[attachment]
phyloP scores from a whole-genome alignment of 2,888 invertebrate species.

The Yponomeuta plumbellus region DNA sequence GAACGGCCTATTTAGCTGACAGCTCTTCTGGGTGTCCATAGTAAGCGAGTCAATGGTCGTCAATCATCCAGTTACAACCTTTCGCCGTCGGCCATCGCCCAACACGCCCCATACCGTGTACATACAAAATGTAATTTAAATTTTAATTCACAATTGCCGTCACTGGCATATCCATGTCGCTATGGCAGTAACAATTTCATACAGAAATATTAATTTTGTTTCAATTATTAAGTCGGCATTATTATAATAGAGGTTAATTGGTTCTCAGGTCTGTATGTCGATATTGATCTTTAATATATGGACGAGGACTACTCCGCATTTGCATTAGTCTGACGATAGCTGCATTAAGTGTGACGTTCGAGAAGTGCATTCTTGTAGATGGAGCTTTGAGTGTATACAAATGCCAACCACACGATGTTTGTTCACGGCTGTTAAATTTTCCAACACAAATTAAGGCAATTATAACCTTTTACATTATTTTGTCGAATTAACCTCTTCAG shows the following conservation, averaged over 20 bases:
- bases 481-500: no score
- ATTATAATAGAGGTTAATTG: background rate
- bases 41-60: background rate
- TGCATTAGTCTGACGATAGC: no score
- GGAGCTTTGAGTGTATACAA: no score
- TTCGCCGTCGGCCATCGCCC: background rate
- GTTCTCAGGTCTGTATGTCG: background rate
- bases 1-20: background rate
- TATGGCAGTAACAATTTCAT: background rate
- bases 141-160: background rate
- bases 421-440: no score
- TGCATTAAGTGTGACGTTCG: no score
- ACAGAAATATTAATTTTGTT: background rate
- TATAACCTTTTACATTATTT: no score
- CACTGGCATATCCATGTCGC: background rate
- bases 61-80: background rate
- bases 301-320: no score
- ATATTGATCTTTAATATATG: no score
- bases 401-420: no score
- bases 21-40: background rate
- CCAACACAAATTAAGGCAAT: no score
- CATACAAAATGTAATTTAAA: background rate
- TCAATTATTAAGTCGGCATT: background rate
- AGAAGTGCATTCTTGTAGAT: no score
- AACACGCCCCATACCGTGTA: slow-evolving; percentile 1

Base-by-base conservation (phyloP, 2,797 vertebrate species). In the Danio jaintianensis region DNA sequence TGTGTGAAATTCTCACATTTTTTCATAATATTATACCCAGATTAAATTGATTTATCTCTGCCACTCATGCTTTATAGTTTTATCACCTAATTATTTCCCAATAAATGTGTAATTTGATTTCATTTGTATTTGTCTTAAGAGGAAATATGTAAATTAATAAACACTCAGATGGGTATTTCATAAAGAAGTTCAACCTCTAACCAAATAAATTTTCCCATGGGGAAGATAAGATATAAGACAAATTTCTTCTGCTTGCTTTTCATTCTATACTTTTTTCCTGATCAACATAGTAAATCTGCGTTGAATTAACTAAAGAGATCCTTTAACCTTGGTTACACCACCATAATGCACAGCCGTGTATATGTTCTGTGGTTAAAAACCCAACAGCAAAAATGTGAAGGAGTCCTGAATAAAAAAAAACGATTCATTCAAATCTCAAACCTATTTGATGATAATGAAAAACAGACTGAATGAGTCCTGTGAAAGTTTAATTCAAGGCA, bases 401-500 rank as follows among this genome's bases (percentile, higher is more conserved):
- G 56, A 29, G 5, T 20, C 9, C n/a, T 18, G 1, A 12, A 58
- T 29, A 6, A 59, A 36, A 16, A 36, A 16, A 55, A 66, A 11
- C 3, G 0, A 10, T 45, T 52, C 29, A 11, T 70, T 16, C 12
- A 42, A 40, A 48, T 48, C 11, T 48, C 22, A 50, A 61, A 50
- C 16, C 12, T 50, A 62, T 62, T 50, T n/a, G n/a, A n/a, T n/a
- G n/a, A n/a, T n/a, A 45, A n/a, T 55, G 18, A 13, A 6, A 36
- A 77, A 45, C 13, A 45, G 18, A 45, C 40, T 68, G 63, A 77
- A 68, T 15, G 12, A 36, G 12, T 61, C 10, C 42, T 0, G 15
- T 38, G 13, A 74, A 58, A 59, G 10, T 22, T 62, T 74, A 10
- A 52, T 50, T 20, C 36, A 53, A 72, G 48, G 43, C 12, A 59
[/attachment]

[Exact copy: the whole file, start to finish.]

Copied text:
phyloP scores from a whole-genome alignment of 2,888 invertebrate species.

The Yponomeuta plumbellus region DNA sequence GAACGGCCTATTTAGCTGACAGCTCTTCTGGGTGTCCATAGTAAGCGAGTCAATGGTCGTCAATCATCCAGTTACAACCTTTCGCCGTCGGCCATCGCCCAACACGCCCCATACCGTGTACATACAAAATGTAATTTAAATTTTAATTCACAATTGCCGTCACTGGCATATCCATGTCGCTATGGCAGTAACAATTTCATACAGAAATATTAATTTTGTTTCAATTATTAAGTCGGCATTATTATAATAGAGGTTAATTGGTTCTCAGGTCTGTATGTCGATATTGATCTTTAATATATGGACGAGGACTACTCCGCATTTGCATTAGTCTGACGATAGCTGCATTAAGTGTGACGTTCGAGAAGTGCATTCTTGTAGATGGAGCTTTGAGTGTATACAAATGCCAACCACACGATGTTTGTTCACGGCTGTTAAATTTTCCAACACAAATTAAGGCAATTATAACCTTTTACATTATTTTGTCGAATTAACCTCTTCAG shows the following conservation, averaged over 20 bases:
- bases 481-500: no score
- ATTATAATAGAGGTTAATTG: background rate
- bases 41-60: background rate
- TGCATTAGTCTGACGATAGC: no score
- GGAGCTTTGAGTGTATACAA: no score
- TTCGCCGTCGGCCATCGCCC: background rate
- GTTCTCAGGTCTGTATGTCG: background rate
- bases 1-20: background rate
- TATGGCAGTAACAATTTCAT: background rate
- bases 141-160: background rate
- bases 421-440: no score
- TGCATTAAGTGTGACGTTCG: no score
- ACAGAAATATTAATTTTGTT: background rate
- TATAACCTTTTACATTATTT: no score
- CACTGGCATATCCATGTCGC: background rate
- bases 61-80: background rate
- bases 301-320: no score
- ATATTGATCTTTAATATATG: no score
- bases 401-420: no score
- bases 21-40: background rate
- CCAACACAAATTAAGGCAAT: no score
- CATACAAAATGTAATTTAAA: background rate
- TCAATTATTAAGTCGGCATT: background rate
- AGAAGTGCATTCTTGTAGAT: no score
- AACACGCCCCATACCGTGTA: slow-evolving; percentile 1

Base-by-base conservation (phyloP, 2,797 vertebrate species). In the Danio jaintianensis region DNA sequence TGTGTGAAATTCTCACATTTTTTCATAATATTATACCCAGATTAAATTGATTTATCTCTGCCACTCATGCTTTATAGTTTTATCACCTAATTATTTCCCAATAAATGTGTAATTTGATTTCATTTGTATTTGTCTTAAGAGGAAATATGTAAATTAATAAACACTCAGATGGGTATTTCATAAAGAAGTTCAACCTCTAACCAAATAAATTTTCCCATGGGGAAGATAAGATATAAGACAAATTTCTTCTGCTTGCTTTTCATTCTATACTTTTTTCCTGATCAACATAGTAAATCTGCGTTGAATTAACTAAAGAGATCCTTTAACCTTGGTTACACCACCATAATGCACAGCCGTGTATATGTTCTGTGGTTAAAAACCCAACAGCAAAAATGTGAAGGAGTCCTGAATAAAAAAAAACGATTCATTCAAATCTCAAACCTATTTGATGATAATGAAAAACAGACTGAATGAGTCCTGTGAAAGTTTAATTCAAGGCA, bases 401-500 rank as follows among this genome's bases (percentile, higher is more conserved):
- G 56, A 29, G 5, T 20, C 9, C n/a, T 18, G 1, A 12, A 58
- T 29, A 6, A 59, A 36, A 16, A 36, A 16, A 55, A 66, A 11
- C 3, G 0, A 10, T 45, T 52, C 29, A 11, T 70, T 16, C 12
- A 42, A 40, A 48, T 48, C 11, T 48, C 22, A 50, A 61, A 50
- C 16, C 12, T 50, A 62, T 62, T 50, T n/a, G n/a, A n/a, T n/a
- G n/a, A n/a, T n/a, A 45, A n/a, T 55, G 18, A 13, A 6, A 36
- A 77, A 45, C 13, A 45, G 18, A 45, C 40, T 68, G 63, A 77
- A 68, T 15, G 12, A 36, G 12, T 61, C 10, C 42, T 0, G 15
- T 38, G 13, A 74, A 58, A 59, G 10, T 22, T 62, T 74, A 10
- A 52, T 50, T 20, C 36, A 53, A 72, G 48, G 43, C 12, A 59